Description : Presents therapeutic touch and massage techniques for bonding with babies, improving circulation, promoting balance, and alleviating a variety of discomforts, including colic, poor digestion, and irritability.
Description : Having Your Baby Through Egg Donation is a helpful, authoritative guide to negotiating the complex and emotive issues that arise for those considering whether or not to pursue egg donation. It presents information clearly and with compassion, exploring the practical, financial, logistical, social and ethical questions that commonly arise. This fully updated second edition also includes recent developments in the field, including travelling for egg donation and the emerging field of epigenetics. This book will be valued by all those considering or undergoing donor conception, as well as the range of professionals who support them, including infertility counsellors, psychologists, therapists and social workers.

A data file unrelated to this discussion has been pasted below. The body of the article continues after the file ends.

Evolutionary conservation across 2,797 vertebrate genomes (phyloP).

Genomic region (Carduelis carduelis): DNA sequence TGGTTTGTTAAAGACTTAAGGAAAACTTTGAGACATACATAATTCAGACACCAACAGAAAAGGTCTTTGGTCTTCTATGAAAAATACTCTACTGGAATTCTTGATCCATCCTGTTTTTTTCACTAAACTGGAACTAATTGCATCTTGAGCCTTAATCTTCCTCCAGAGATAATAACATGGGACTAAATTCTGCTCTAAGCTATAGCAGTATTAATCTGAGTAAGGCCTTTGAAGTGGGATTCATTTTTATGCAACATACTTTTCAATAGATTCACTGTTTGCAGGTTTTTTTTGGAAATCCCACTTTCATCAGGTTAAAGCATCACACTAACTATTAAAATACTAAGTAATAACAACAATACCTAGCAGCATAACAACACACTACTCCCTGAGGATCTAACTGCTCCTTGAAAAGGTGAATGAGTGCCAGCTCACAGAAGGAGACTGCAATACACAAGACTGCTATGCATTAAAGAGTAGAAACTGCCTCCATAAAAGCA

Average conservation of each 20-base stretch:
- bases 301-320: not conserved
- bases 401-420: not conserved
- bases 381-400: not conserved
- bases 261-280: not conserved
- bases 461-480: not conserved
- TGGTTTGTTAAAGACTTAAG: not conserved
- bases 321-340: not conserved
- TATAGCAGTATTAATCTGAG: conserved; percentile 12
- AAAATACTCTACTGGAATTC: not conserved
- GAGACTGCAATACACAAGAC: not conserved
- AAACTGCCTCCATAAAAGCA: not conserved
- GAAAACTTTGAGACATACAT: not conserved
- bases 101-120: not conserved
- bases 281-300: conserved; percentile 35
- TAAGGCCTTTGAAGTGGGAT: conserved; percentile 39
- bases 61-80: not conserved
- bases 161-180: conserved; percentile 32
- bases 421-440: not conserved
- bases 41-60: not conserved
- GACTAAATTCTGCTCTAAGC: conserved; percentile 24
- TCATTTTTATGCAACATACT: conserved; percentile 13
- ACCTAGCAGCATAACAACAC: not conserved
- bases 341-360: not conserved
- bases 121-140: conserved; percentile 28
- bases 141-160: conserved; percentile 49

Description : Have you ever wondered what that 1 outlier would say when you see commercials and products boasting that 9 out of 10 doctors recommend something? Well here’s your answer.... Three doctors explore and explain the least recommended techniques and cures lurking in the darkest corners of medicine through the ages. Entertaining and informative, (and sometimes just plain gross), 1 Out of 10 Doctors Recommends examines the strangest and most unusual medical practices, including drinking your own urine to fight infection, using live eels to relieve constipation, and licking a patient’s head to diagnose cystic fibrosis. As licensed medical physicians who believe that humor is the best medicine, the authors decode the methods behind the seemingly mad science. Fascinating examples include: * the use of bee venom to treat herpes * infecting yourself with intestinal parasites to relieve allergies * “natural” ways to make your genitalia larger * how the insertion of a potato reportedly stops post-delivery bleeding * the effects of salt pork on a sore throat * the supposed benefits of “vampire facials”